Obj. 4) Gain a thorough working knowledge, appreciation, and understanding of the spirit and rules, history, safety, and etiquette of physical activities and sport.

Each course in the Global Knowledge category of the General Education Program will provide instruction and guidance that help students to achieve objective #1 plus at least one of objectives 2, 3, and 4:

Obj. 1) Identify and examine distinguishing characteristics, including ideas, values, images, cultural artifacts, economic structures, technological or scientific developments, and/or attitudes of people in a society or culture outside the United States.

Obj. 2) Compare these distinguishing characteristics between the non-U.S. society and at least one other society.

Obj. 3) Explain how these distinguishing characteristics relate to their cultural and/or historical contexts in the non-U.S. society.

Obj. 4) Explain how these disinguishing characteristics change in response to internal and external pressures on the non-U.S. society.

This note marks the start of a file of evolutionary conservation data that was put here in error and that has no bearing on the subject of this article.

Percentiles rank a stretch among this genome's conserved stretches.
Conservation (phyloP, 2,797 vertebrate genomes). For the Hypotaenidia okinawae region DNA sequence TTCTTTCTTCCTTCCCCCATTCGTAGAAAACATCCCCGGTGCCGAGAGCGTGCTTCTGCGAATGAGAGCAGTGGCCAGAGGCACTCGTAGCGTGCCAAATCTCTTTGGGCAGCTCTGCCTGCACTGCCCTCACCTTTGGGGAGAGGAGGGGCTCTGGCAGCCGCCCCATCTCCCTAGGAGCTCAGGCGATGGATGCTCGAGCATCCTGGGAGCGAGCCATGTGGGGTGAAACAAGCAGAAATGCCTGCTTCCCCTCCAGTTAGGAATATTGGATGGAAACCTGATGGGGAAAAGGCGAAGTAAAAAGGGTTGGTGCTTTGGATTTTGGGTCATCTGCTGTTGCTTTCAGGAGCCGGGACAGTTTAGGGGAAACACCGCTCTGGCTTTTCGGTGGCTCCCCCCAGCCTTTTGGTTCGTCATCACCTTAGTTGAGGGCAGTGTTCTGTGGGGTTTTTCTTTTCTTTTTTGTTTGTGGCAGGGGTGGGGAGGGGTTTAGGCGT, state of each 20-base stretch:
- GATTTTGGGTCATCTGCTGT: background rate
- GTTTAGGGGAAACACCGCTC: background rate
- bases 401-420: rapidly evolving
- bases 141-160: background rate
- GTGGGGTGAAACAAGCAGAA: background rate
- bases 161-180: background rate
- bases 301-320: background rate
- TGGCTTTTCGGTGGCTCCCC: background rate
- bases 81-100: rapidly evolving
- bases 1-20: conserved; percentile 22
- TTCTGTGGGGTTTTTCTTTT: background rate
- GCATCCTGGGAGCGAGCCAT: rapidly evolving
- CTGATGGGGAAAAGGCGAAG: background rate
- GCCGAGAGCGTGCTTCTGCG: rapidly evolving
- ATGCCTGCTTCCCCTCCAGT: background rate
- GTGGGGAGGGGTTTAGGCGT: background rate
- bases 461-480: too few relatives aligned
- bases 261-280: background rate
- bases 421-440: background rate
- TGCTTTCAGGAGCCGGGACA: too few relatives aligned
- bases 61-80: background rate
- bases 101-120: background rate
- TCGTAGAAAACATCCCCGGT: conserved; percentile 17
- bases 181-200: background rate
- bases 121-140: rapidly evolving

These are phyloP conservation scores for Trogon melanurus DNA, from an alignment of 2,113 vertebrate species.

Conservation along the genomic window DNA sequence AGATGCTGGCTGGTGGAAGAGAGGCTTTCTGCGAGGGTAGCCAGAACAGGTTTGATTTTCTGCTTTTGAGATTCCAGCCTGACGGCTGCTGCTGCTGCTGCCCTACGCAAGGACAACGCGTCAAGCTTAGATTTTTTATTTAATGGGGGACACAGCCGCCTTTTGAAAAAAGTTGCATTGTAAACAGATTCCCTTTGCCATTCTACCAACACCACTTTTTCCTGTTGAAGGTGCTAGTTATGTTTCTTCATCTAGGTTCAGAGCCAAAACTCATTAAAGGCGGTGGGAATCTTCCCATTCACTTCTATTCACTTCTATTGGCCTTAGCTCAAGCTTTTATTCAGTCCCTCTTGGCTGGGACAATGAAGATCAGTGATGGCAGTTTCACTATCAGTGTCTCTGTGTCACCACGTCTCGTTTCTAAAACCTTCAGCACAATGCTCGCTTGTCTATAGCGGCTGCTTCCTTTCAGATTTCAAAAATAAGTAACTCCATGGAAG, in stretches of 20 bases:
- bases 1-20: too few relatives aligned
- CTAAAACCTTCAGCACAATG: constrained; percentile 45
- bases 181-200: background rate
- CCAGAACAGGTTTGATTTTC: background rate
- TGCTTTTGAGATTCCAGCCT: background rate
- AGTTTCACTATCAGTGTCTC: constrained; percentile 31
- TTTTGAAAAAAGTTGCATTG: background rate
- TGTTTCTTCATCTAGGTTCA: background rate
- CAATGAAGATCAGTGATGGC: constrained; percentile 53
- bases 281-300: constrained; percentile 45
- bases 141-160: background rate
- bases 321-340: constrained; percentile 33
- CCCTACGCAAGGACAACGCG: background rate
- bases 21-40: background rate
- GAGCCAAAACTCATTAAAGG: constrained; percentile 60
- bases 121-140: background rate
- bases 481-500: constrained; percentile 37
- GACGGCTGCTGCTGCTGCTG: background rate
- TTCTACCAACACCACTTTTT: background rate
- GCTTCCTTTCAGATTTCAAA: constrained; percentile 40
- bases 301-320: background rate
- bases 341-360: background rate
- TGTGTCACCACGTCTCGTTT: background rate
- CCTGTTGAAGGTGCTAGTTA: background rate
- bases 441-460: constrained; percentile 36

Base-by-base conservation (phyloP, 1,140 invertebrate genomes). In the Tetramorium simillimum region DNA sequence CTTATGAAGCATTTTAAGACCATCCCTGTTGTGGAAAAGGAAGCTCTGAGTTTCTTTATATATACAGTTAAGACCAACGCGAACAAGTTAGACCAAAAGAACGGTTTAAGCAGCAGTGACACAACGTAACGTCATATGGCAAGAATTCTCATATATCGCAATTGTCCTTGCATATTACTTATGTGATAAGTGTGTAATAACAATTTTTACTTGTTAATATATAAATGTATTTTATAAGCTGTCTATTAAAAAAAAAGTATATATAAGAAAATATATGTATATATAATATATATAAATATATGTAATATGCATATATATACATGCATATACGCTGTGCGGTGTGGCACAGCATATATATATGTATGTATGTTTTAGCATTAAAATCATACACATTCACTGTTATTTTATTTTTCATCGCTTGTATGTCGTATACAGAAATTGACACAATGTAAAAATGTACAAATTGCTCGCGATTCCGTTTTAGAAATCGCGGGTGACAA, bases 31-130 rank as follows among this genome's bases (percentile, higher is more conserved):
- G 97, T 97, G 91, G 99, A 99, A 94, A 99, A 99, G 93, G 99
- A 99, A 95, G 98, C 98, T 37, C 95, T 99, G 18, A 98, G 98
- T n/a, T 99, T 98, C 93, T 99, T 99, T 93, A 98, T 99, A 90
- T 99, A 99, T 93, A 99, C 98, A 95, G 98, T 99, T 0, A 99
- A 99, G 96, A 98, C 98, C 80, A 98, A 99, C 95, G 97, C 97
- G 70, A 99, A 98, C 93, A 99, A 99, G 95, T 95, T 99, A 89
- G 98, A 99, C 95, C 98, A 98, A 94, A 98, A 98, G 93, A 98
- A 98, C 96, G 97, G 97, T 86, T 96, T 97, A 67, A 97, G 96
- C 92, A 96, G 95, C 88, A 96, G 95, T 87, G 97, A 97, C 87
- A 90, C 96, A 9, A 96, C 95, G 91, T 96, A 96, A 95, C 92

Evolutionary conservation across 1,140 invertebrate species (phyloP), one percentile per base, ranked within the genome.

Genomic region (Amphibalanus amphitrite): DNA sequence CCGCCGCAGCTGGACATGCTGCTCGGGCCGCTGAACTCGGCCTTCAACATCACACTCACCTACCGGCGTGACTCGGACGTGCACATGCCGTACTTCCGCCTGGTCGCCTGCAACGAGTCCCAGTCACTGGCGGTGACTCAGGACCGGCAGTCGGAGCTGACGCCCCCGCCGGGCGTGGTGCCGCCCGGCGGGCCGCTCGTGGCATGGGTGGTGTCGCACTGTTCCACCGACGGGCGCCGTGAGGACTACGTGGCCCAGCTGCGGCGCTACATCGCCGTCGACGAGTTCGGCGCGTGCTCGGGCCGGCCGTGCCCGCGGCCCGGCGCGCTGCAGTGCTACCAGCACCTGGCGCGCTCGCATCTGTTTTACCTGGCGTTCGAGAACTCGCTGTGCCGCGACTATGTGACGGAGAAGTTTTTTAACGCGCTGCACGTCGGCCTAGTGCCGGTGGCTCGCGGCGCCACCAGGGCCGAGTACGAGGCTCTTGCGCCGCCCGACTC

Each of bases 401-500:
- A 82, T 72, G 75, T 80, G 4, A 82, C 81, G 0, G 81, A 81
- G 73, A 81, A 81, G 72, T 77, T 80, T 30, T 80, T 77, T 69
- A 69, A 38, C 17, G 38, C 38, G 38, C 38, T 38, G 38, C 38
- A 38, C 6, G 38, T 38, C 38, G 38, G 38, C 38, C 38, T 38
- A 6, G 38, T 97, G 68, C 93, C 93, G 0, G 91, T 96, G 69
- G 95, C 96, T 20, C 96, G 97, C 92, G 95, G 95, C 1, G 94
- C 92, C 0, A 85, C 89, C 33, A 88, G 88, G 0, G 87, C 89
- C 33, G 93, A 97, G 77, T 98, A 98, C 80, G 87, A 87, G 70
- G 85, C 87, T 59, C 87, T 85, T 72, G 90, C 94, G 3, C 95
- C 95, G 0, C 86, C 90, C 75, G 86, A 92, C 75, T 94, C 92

Each course in the US Diversity category
of the General Education Program will provide instruction and
guidance that help students to achieve at least 2 of the following
objectives:

Obj. 1) Analyze how religious, gender, ethnic, racial, class, sexual orientation, disability, and/or age identities are shaped by cultural and societal influences.

Obj. 2) Categorize and compare historical, social, political, and/or economic processes producing diversity, equality, and structured inequalities in the U.S.

Obj. 3) Interpret and evaluate social actions by religious, gender, ethnic, racial, class, sexual orientation, disability, and/or age groups affecting equality and social justice in the U.S.

Obj. 4) Examine interactions between people from different religious, gender, ethnic, racial, class, sexual orientation, disability, and/or age groups in the U.S.

a. If seats are restricted, describe the restrictions being applied.

b. Is this restriction listed in the course catalog description for the course?